As we’ve previously written, it’s usually a good idea to start with a brute force solution to a problem. Sure, it won’t be the final solution, but it’s a solution that will solve the problem, which is surely optimal to not making progress on the problem while you are staring at the whiteboard blankly.

So what is the brute-force solution here? Well, you could process the array one element at a time, and in doing so, check the remaining elements to see if any of the other elements in the array are equal to the one you are processing.

For instance, something like this would provide the correct answer with that approach:

What is the runtime of this code? Well, we have the outer loop going through the array and the inner loop going through the remaining elements as we progress through the array. This will yield an O(n2) algorithm.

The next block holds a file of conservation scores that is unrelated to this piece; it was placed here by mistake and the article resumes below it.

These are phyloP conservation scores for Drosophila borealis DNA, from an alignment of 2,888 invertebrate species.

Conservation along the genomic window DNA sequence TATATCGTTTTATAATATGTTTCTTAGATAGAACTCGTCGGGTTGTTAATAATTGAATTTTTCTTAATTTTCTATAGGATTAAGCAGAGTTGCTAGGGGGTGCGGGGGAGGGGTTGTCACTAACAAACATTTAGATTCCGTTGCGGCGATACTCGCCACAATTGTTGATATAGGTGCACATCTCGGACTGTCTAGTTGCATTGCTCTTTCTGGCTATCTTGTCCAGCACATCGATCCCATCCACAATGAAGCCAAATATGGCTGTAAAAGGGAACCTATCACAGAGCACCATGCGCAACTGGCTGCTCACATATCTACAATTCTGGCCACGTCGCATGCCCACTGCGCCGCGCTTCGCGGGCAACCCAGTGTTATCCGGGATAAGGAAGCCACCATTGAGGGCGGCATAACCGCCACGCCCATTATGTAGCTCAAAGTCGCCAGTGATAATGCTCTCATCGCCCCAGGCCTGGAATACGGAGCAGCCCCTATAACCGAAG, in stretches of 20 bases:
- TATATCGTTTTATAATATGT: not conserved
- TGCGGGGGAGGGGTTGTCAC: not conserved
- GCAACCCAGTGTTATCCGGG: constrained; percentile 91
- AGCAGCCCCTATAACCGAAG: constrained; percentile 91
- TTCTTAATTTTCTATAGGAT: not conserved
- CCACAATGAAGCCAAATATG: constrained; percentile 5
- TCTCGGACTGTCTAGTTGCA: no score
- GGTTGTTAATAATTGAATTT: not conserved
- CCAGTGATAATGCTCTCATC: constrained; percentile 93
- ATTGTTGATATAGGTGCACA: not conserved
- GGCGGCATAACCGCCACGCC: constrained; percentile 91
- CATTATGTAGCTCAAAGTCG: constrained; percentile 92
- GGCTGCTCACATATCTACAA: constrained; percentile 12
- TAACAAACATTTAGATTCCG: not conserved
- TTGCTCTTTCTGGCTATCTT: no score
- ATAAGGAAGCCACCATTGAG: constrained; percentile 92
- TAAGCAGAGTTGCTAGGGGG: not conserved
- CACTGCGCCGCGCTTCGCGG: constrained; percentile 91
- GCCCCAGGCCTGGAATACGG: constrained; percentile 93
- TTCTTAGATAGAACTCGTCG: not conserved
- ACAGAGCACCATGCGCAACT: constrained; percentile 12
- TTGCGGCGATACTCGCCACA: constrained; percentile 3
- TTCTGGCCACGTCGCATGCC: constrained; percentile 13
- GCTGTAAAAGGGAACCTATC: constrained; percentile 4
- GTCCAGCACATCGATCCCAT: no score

Okay, so not great, but it’s a starting point. We can improve on this solution a bit by taking advantage of the built-in set() function that Python offers. Other languages will have a similar style of algorithm.

The gist of how this improved algorithm will work is that we can create a set object and iterate through out input list. If the element that we are iterating through is not in the set, add it to the set. Otherwise, continue processing the list.

This code for how to implement this is given as:

So we have taken our O(n2) algorithm and improved it to an O(n) algorithm. It also now takes O(n) space for storing the elements into our set. Can we improve this solution?

Well, we can improve on the space and reduce the space to constant.